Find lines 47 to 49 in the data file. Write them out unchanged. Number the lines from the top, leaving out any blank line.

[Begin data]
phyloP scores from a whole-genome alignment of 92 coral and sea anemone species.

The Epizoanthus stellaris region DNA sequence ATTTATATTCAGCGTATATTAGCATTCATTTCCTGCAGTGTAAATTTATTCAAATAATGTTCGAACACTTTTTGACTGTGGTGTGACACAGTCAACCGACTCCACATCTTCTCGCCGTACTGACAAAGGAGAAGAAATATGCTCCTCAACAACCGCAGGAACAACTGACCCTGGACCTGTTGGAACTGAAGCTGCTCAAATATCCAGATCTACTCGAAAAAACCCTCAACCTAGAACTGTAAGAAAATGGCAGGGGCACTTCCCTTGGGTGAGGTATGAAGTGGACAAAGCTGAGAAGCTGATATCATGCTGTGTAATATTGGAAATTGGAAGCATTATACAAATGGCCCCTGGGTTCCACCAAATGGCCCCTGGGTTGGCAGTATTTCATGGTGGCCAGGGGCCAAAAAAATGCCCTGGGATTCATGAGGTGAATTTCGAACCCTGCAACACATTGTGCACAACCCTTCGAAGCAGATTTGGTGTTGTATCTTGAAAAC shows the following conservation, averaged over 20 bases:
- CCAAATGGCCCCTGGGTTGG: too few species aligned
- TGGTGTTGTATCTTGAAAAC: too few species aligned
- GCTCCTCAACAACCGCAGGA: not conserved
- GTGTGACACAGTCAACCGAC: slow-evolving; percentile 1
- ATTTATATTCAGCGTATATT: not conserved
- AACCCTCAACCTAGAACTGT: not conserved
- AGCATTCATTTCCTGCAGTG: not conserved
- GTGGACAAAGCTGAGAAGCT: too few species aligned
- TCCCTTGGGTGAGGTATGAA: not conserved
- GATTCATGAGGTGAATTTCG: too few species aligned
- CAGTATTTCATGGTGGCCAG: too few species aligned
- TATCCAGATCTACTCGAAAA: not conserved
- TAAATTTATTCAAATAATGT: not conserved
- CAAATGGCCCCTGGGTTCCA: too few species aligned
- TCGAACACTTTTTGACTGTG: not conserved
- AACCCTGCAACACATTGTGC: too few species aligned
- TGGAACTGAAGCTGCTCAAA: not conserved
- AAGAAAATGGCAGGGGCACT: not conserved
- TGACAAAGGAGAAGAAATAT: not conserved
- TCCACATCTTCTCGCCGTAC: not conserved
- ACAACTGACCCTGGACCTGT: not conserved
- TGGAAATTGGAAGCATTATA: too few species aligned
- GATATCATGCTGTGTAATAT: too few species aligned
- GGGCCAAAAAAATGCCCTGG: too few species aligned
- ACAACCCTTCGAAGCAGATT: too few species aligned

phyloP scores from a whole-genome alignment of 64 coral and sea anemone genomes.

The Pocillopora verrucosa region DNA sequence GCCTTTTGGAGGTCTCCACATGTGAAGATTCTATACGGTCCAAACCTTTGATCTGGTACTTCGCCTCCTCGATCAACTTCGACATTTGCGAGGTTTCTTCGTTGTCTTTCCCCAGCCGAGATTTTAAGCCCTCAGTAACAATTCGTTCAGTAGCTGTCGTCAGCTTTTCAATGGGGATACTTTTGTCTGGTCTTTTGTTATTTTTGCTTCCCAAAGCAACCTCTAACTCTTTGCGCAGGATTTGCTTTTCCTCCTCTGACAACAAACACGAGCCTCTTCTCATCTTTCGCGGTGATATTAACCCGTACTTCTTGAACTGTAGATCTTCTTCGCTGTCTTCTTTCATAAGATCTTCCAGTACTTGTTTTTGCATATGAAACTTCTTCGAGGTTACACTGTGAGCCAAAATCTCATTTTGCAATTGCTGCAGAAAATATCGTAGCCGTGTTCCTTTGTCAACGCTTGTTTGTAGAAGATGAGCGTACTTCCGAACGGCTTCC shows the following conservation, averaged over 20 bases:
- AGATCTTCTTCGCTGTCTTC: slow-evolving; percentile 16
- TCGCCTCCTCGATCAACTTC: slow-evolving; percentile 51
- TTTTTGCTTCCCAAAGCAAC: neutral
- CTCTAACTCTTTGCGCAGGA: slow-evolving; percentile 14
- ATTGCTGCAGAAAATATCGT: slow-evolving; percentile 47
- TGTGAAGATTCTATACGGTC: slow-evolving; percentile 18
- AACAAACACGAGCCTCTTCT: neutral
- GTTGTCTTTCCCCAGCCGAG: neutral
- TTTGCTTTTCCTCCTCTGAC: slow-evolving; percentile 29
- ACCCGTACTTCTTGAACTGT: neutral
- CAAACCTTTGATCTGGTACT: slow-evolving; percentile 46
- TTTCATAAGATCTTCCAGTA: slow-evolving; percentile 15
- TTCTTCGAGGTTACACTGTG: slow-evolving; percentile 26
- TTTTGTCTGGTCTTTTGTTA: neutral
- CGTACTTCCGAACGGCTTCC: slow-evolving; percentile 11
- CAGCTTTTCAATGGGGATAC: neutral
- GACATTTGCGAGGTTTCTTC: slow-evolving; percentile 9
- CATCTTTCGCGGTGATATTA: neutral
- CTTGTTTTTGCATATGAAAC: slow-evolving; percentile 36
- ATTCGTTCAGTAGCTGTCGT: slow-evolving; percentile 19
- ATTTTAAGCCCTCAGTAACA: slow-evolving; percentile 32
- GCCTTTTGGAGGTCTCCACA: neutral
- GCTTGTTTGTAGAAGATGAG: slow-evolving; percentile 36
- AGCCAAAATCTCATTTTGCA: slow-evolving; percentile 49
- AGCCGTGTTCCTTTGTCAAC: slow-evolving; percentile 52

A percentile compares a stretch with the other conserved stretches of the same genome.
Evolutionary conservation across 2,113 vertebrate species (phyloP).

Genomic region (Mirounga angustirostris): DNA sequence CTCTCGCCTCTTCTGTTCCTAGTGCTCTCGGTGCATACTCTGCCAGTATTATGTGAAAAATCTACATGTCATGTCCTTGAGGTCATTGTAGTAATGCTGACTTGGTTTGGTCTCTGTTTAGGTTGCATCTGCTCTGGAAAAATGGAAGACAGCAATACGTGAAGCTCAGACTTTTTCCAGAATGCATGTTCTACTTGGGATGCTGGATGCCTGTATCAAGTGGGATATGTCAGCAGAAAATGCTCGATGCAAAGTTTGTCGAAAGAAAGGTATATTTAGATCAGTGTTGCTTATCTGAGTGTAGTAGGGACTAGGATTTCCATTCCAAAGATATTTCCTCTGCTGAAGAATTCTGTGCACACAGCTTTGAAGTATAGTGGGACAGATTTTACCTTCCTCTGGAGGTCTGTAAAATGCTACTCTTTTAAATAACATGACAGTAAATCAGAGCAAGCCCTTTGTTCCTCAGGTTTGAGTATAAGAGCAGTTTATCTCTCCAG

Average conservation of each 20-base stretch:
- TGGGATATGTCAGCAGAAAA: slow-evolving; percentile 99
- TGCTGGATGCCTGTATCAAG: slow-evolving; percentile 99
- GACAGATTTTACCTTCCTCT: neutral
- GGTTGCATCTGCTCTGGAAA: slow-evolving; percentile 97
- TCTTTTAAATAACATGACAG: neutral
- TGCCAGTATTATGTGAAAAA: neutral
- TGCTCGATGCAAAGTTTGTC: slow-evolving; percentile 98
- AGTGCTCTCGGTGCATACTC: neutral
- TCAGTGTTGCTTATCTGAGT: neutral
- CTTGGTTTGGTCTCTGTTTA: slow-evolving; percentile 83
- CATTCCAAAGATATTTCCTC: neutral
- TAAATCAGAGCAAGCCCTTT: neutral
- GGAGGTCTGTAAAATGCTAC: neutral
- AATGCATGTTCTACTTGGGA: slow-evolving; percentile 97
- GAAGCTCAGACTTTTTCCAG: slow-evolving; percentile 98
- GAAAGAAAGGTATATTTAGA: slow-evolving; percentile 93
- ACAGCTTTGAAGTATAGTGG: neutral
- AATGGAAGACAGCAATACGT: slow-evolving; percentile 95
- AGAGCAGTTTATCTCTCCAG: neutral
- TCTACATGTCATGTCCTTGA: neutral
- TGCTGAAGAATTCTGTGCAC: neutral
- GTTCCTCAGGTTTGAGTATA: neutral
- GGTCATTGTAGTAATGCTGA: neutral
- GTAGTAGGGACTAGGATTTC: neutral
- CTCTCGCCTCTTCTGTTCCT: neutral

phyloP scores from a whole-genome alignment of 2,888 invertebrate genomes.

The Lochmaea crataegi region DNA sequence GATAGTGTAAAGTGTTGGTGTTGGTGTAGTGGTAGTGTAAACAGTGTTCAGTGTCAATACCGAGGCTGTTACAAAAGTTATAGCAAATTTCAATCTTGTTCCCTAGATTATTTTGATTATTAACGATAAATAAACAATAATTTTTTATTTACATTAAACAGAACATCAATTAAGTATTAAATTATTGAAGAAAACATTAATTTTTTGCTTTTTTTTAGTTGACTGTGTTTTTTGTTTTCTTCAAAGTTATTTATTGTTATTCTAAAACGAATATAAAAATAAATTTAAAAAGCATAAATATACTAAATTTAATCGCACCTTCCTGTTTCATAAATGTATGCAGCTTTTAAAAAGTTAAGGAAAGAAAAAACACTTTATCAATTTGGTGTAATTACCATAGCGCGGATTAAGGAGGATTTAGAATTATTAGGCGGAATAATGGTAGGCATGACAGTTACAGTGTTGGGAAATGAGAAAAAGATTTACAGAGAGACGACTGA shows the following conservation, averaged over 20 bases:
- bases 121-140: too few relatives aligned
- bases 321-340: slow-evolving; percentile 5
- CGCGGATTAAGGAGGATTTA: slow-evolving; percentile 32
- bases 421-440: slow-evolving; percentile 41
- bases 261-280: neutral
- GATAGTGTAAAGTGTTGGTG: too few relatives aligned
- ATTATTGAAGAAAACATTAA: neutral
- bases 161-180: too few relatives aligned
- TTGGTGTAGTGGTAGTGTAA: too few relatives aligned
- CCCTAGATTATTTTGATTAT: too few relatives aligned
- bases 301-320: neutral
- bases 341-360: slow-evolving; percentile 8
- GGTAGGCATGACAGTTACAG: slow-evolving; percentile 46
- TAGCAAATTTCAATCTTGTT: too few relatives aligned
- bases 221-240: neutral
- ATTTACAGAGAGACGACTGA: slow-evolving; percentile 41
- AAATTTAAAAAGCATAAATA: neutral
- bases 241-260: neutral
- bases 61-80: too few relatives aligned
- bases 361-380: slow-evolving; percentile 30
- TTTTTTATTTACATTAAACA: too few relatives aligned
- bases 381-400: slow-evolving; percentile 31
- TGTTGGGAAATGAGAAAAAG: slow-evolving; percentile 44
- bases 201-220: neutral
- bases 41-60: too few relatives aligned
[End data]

- CATCTTTCGCGGTGATATTA: neutral
- CTTGTTTTTGCATATGAAAC: slow-evolving; percentile 36
- ATTCGTTCAGTAGCTGTCGT: slow-evolving; percentile 19